which is called the Hatch-Waxman Act—

in the United States, and for a decade our Congress has been trying to change that law, in order to stay one step ahead of big pharma and to allow generics in more aggressively, to stop this evergreening practice.

He continues:

Every time our Congress puts in a complex law, big pharma has found a way to get around it. So I suspect that with this law we'll see the similar thing that the pharmaceutical companies may complain, they may throw up some smoke screen, but at the end of the day, I'd be very surprised if any company ever has to pay one dollar under this amendment.

That is the view from an associate professor of law at West Virginia University who specialises in these areas of evergreening patents and who lives in the country that has seen the greatest proliferation of evergreening patents from pharmaceutical companies in the United States. I will read from an article in Saturday's Age by Thomas Faunce, who is a senior lecturer in the medical school and a lecturer in the law faculty at ANU in Canberra. He says:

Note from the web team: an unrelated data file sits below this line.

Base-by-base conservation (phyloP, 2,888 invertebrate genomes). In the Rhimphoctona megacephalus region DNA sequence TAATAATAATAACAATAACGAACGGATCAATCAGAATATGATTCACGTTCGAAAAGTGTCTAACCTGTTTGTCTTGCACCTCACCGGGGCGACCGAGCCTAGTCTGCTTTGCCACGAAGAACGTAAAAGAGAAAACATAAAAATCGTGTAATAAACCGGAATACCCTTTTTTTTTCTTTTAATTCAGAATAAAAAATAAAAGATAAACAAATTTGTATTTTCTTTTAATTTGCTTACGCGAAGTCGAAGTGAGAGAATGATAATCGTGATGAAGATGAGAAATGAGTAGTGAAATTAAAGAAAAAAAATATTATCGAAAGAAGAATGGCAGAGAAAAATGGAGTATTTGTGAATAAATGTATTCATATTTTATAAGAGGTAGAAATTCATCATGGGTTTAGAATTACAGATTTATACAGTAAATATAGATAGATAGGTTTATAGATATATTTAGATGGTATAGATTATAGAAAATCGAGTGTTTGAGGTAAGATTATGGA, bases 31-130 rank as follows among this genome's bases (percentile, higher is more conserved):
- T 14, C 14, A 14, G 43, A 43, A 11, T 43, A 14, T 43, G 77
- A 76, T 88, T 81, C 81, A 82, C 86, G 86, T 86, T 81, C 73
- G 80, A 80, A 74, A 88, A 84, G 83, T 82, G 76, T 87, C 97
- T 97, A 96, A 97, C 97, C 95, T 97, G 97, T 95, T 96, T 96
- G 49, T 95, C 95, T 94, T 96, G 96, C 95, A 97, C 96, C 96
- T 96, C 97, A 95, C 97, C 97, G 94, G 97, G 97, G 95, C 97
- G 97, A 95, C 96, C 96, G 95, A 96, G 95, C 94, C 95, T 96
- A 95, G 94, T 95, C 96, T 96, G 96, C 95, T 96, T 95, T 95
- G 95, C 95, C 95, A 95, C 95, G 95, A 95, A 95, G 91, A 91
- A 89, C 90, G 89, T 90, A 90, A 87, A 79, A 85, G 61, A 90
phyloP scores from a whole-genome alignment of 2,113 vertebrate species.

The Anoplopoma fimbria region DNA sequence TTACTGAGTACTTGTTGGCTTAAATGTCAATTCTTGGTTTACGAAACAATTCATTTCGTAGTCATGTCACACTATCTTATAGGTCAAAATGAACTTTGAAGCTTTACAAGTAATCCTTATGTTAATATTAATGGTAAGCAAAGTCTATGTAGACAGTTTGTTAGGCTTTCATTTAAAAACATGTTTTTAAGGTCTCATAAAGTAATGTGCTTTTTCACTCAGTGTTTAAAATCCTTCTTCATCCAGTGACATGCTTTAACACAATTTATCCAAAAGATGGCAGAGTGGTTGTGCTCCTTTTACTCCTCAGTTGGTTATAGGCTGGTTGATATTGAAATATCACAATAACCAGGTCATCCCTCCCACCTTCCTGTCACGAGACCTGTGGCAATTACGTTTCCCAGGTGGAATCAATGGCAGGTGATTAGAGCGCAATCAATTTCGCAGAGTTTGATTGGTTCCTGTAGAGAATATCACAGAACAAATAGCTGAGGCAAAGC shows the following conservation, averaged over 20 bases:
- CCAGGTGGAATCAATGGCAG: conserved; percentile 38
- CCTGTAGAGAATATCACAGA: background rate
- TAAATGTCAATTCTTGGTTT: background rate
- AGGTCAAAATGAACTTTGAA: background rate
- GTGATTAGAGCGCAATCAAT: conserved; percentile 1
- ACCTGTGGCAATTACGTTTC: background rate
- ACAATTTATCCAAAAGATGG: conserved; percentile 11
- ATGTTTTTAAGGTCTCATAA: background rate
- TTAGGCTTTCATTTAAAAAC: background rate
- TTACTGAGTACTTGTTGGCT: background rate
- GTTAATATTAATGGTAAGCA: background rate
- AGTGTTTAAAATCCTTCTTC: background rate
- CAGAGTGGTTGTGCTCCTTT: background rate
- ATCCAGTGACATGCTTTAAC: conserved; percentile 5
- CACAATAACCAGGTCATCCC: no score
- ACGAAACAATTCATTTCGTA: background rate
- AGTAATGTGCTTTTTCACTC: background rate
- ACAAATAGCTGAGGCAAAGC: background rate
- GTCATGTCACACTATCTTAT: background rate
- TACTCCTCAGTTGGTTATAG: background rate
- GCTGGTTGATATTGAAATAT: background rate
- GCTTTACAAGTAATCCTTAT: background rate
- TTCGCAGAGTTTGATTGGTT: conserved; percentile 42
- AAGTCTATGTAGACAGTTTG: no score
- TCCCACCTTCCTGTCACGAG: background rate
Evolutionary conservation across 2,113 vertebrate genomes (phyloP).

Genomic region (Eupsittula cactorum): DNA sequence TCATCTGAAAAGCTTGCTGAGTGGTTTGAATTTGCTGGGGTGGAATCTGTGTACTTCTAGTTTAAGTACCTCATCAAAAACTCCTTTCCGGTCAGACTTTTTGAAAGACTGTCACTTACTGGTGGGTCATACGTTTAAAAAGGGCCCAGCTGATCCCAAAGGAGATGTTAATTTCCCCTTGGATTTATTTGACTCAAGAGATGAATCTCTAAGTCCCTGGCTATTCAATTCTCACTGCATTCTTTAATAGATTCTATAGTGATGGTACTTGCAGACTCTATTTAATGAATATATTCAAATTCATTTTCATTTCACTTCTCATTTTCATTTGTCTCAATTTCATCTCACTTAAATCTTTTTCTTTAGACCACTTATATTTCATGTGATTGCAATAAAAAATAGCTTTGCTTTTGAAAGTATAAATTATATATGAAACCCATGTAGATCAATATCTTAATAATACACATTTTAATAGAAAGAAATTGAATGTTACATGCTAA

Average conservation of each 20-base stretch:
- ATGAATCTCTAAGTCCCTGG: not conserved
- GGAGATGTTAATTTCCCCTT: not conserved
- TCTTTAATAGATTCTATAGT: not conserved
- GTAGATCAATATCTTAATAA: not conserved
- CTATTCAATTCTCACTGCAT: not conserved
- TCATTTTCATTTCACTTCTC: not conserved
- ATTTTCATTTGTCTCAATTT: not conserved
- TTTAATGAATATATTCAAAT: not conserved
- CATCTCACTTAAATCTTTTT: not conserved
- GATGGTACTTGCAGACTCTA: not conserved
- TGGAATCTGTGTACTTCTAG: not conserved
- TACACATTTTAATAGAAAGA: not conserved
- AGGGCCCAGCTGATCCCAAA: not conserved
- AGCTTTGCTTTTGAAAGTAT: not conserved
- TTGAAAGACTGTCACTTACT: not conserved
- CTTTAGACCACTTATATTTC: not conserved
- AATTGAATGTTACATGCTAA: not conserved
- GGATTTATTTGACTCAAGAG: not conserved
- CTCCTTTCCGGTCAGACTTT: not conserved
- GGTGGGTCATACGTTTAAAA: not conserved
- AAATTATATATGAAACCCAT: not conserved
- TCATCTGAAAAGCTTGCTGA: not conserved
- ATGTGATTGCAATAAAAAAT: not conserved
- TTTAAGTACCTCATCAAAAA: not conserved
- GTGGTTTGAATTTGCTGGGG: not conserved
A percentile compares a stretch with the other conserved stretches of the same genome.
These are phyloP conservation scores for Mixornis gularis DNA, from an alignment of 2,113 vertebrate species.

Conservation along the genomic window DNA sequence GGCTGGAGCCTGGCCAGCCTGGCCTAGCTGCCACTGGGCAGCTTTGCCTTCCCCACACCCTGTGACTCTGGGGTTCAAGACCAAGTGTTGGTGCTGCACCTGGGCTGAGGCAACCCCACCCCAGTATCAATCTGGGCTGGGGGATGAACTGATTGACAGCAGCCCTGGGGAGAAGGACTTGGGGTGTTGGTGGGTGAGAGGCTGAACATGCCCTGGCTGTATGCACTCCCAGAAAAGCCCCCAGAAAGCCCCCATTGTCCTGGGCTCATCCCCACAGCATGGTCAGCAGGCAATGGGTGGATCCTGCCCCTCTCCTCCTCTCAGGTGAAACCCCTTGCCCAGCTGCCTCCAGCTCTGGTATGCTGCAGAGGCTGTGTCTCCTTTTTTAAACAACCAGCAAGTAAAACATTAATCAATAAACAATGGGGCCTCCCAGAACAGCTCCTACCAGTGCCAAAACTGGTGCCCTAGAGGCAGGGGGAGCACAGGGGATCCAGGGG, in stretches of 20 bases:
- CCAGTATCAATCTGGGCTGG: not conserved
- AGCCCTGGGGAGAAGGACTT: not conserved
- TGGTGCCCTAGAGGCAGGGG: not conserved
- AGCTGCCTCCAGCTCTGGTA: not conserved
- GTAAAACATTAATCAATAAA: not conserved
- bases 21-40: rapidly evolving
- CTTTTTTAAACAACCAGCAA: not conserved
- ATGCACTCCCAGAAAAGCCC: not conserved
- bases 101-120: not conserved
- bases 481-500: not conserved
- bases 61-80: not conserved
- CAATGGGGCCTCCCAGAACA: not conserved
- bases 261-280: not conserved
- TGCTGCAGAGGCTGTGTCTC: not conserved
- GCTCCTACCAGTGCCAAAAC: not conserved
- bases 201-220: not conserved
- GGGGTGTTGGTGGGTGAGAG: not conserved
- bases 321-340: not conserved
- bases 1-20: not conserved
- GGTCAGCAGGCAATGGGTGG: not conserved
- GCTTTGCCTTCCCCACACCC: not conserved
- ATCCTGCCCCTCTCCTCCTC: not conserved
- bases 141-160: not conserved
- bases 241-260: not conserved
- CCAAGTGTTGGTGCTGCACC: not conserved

In 2002, an extensive inquiry by the US Federal Trade Commission found that as many as 75 per cent of new drug applications by generic drug manufacturers were the subject of legal actions under patent laws by the original brand-name patent owner. These were driving up US drug costs by keeping the cheaper generic versions off the market.

In Canada, similarly extensive investigation by the Competition Bureau revealed similar problems with drug patent evergreening.

He continues: